Family Tree Mediation





Alexandra Petri, the author of A Field Guide to Awkward Silences, wrote a funny opinion piece in the Washington Post this week entitled “Famous quotes, the way a woman would have to say them in a meeting.”  The piece uses humor to make the point that our communication styles demonstrate just how real and pervasive gender bias is in our culture.  Here are Ms. Petri’s translation of famous quotes from men.

“Give me liberty, or give me death.”
Woman in a Meeting: “Dave, if I could, I could just — I just really feel like if we had liberty it would be terrific, and the alternative would just be awful, you know? That’s just how it strikes me. I don’t know.”

“I have a dream today!”
Woman in a Meeting: “I’m sorry, I just had this idea — it’s probably crazy, but — look, just as long as we’re throwing things out here — I had sort of an idea or vision about maybe the future?”

“Mr. Gorbachev, tear down this wall!”
Woman in a Meeting: “I’m sorry, Mikhail, if I could? Didn’t mean to cut you off there. Can we agree that this wall maybe isn’t quite doing what it should be doing? Just looking at everything everyone’s been saying, it seems like we could consider removing it. Possibly. I don’t know, what does the room feel?” ...

“The only thing we have to fear is fear itself.”
Woman in a Meeting: “I have to say — I’m sorry — I have to say this. I don’t think we should be as scared of non-fear things as maybe we are? If that makes sense? Sorry, I feel like I’m rambling.”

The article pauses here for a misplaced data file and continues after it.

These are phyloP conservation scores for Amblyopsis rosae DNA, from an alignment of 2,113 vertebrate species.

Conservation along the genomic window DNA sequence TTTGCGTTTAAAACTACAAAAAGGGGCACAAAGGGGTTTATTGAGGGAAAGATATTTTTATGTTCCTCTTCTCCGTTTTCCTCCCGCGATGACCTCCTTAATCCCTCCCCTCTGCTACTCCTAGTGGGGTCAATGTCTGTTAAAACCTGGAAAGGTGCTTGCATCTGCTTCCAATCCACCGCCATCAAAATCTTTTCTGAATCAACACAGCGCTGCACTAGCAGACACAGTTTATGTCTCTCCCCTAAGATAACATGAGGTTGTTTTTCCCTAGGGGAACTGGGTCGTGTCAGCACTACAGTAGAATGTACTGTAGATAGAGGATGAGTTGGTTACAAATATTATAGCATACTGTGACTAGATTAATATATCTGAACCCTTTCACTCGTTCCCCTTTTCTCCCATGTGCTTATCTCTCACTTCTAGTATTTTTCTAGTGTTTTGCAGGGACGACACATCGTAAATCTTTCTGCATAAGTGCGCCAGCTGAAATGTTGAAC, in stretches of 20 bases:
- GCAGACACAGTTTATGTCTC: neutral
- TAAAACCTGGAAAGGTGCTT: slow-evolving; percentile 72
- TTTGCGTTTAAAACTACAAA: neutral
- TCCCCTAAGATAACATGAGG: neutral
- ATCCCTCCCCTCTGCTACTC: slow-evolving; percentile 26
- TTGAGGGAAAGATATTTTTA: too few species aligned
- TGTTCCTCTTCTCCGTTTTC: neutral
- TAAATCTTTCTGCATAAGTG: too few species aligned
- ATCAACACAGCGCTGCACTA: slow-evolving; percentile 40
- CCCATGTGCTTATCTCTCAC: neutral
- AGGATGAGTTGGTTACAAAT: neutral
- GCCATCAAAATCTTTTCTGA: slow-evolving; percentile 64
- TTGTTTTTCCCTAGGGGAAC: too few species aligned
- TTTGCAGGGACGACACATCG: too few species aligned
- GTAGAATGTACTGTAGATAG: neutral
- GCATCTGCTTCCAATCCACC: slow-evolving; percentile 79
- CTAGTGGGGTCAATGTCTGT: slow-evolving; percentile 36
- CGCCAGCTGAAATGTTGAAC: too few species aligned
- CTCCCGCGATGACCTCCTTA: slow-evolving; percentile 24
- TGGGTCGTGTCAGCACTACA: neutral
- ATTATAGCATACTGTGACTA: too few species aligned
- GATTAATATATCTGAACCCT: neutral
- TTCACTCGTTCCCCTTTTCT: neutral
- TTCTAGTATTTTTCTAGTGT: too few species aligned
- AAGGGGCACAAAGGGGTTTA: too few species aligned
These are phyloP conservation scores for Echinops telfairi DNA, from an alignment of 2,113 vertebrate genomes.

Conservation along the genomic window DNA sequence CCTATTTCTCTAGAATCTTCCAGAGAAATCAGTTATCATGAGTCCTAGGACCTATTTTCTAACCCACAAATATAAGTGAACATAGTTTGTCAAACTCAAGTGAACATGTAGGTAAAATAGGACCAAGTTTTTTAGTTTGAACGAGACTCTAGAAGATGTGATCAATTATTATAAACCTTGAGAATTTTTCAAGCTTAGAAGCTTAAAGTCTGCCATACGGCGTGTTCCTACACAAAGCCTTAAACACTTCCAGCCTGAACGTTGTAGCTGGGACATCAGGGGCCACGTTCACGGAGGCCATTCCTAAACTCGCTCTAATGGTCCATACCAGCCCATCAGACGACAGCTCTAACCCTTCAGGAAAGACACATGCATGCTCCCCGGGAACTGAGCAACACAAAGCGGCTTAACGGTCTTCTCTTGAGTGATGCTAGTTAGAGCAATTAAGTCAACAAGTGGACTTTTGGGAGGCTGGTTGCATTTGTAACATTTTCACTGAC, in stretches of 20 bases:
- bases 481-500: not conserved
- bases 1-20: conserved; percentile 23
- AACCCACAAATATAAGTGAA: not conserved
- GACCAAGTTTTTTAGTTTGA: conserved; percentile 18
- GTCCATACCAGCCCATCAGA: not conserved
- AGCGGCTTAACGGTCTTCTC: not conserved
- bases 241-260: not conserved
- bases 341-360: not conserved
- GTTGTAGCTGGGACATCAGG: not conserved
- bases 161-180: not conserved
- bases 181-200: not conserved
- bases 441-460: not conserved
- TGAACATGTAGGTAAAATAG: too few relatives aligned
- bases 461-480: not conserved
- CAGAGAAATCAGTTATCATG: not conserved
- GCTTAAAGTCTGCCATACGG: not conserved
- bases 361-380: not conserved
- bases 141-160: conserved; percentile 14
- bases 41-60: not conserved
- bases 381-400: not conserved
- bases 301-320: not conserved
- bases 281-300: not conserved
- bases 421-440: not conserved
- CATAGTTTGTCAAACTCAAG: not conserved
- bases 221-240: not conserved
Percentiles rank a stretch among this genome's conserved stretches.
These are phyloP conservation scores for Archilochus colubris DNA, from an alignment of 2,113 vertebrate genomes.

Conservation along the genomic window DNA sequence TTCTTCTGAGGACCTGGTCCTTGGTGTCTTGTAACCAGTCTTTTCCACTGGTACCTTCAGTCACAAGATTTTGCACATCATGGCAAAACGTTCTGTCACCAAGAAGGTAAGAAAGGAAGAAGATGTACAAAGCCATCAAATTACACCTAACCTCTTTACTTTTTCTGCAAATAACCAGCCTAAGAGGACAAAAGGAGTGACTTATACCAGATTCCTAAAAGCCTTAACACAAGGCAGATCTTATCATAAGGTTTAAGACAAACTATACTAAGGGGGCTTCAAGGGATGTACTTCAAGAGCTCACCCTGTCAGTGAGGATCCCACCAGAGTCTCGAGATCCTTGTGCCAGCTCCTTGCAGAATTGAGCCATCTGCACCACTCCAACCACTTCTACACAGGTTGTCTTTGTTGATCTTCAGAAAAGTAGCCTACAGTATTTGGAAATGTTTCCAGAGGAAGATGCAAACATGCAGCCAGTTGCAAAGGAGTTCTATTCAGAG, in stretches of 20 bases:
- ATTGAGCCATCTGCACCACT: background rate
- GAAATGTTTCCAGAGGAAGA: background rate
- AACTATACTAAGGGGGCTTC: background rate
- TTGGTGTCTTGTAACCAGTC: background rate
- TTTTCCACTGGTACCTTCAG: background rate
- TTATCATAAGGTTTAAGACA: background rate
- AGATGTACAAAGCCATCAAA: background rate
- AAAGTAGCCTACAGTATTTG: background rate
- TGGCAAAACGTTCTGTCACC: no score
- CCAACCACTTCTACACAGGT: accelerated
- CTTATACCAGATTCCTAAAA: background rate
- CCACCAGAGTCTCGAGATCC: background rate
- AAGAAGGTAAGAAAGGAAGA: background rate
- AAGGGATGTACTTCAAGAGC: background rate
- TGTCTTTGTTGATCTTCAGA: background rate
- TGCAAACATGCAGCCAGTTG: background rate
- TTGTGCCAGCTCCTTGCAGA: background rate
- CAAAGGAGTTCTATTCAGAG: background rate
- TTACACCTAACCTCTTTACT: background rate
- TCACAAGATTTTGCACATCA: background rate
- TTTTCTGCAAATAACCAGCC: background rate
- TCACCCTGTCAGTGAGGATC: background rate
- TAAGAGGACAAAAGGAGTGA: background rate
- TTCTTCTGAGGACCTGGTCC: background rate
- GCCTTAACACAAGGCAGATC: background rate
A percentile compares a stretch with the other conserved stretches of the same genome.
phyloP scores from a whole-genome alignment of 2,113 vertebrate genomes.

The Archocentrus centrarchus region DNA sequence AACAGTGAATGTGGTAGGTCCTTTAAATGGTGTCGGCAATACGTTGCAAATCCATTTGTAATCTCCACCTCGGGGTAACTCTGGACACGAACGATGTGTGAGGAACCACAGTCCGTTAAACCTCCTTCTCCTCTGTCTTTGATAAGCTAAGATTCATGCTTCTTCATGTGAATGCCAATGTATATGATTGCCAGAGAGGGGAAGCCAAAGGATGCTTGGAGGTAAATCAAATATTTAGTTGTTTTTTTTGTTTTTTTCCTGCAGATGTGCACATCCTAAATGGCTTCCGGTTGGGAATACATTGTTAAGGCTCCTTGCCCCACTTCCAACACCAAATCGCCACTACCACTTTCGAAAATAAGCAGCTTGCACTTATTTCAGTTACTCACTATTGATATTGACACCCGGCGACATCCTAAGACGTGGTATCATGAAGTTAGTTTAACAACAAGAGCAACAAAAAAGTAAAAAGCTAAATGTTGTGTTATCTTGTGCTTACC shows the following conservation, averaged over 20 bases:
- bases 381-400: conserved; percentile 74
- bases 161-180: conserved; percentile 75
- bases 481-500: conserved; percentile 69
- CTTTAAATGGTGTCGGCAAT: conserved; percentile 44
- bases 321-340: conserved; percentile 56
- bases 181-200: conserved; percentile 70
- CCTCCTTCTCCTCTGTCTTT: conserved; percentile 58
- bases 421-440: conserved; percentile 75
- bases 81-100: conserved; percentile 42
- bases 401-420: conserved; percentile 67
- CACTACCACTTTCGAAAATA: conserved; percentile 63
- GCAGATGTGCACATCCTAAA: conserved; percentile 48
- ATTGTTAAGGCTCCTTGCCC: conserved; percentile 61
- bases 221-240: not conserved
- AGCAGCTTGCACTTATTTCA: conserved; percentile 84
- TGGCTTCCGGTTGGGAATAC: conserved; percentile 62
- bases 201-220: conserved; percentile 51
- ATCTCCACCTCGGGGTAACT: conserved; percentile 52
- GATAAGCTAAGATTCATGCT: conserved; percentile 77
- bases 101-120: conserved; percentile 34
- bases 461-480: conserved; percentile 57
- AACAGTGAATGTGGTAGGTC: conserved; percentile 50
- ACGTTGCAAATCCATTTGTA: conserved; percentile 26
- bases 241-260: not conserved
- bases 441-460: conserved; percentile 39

“Ask not what your country can do for you. Ask what you can do for your country.”
Woman in a Meeting: “I’m not an expert, Dave, but I feel like maybe you could accomplish more by maybe shifting your focus from asking things from the government and instead looking at things that we can all do ourselves? Just a thought. Just a thought. Take it for what it’s worth.”

“Let my people go.”
Woman in a Meeting: “Pharaoh, listen, I totally hear where you’re coming from on this. I totally do. And I don’t want to butt in if you’ve come to a decision here, but, just, I have to say, would you consider that an argument for maybe releasing these people could conceivably have merit? Or is that already off the table?”

“I came. I saw. I conquered.”
Woman in a Meeting: “I don’t want to toot my own horn here at all but I definitely have been to those places and was just honored to be a part of it as our team did such a wonderful job of conquering them.”

“We hold these truths to be self-evident, that all men are created equal.”
Woman in a Meeting: “I’m sorry, it really feels to me like we’re all equal, you know? I just feel really strongly on this.”

“I have not yet begun to fight.”
Woman in a Meeting: “Dave, I’m not going to fight you on this.”

“I will be heard.”
Woman in a Meeting: “Sorry to interrupt. No, go on, Dave. Finish what you had to say.”

Acknowledging all the failings normally attributed to generalizations, for simplicity sake we still can recognize that often the way men speak is very different from the way women speak.  But this difference is not due to taste or nature or randomness; it is due to the power relationships between men and women that have shaped our culture and society for centuries.